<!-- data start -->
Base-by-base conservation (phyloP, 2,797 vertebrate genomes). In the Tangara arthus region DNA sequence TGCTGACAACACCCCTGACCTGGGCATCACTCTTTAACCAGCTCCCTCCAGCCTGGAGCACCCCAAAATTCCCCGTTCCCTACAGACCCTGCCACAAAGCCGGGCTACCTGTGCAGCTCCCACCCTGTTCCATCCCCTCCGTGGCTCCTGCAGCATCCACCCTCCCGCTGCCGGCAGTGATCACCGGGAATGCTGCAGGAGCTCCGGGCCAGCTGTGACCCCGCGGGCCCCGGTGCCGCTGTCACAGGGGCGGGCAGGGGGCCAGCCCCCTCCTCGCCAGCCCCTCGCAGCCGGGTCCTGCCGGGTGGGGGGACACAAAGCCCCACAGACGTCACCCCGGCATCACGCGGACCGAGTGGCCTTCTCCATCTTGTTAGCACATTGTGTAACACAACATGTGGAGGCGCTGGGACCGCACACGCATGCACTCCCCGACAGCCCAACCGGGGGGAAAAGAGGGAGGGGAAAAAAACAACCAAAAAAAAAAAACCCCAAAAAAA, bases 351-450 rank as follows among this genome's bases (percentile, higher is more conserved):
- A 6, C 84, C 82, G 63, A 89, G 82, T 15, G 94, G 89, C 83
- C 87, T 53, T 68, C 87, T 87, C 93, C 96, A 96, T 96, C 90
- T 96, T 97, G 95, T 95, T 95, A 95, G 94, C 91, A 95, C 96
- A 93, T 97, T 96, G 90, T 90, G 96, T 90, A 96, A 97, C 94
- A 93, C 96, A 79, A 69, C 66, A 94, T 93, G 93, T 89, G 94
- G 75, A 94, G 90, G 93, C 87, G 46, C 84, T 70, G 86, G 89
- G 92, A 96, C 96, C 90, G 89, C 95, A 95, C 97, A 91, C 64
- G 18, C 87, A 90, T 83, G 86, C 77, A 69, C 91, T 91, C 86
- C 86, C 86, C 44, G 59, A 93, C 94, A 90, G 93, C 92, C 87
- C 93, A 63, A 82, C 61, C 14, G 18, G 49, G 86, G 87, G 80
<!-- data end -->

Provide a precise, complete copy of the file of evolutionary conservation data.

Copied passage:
Base-by-base conservation (phyloP, 2,797 vertebrate genomes). In the Tangara arthus region DNA sequence TGCTGACAACACCCCTGACCTGGGCATCACTCTTTAACCAGCTCCCTCCAGCCTGGAGCACCCCAAAATTCCCCGTTCCCTACAGACCCTGCCACAAAGCCGGGCTACCTGTGCAGCTCCCACCCTGTTCCATCCCCTCCGTGGCTCCTGCAGCATCCACCCTCCCGCTGCCGGCAGTGATCACCGGGAATGCTGCAGGAGCTCCGGGCCAGCTGTGACCCCGCGGGCCCCGGTGCCGCTGTCACAGGGGCGGGCAGGGGGCCAGCCCCCTCCTCGCCAGCCCCTCGCAGCCGGGTCCTGCCGGGTGGGGGGACACAAAGCCCCACAGACGTCACCCCGGCATCACGCGGACCGAGTGGCCTTCTCCATCTTGTTAGCACATTGTGTAACACAACATGTGGAGGCGCTGGGACCGCACACGCATGCACTCCCCGACAGCCCAACCGGGGGGAAAAGAGGGAGGGGAAAAAAACAACCAAAAAAAAAAAACCCCAAAAAAA, bases 351-450 rank as follows among this genome's bases (percentile, higher is more conserved):
- A 6, C 84, C 82, G 63, A 89, G 82, T 15, G 94, G 89, C 83
- C 87, T 53, T 68, C 87, T 87, C 93, C 96, A 96, T 96, C 90
- T 96, T 97, G 95, T 95, T 95, A 95, G 94, C 91, A 95, C 96
- A 93, T 97, T 96, G 90, T 90, G 96, T 90, A 96, A 97, C 94
- A 93, C 96, A 79, A 69, C 66, A 94, T 93, G 93, T 89, G 94
- G 75, A 94, G 90, G 93, C 87, G 46, C 84, T 70, G 86, G 89
- G 92, A 96, C 96, C 90, G 89, C 95, A 95, C 97, A 91, C 64
- G 18, C 87, A 90, T 83, G 86, C 77, A 69, C 91, T 91, C 86
- C 86, C 86, C 44, G 59, A 93, C 94, A 90, G 93, C 92, C 87
- C 93, A 63, A 82, C 61, C 14, G 18, G 49, G 86, G 87, G 80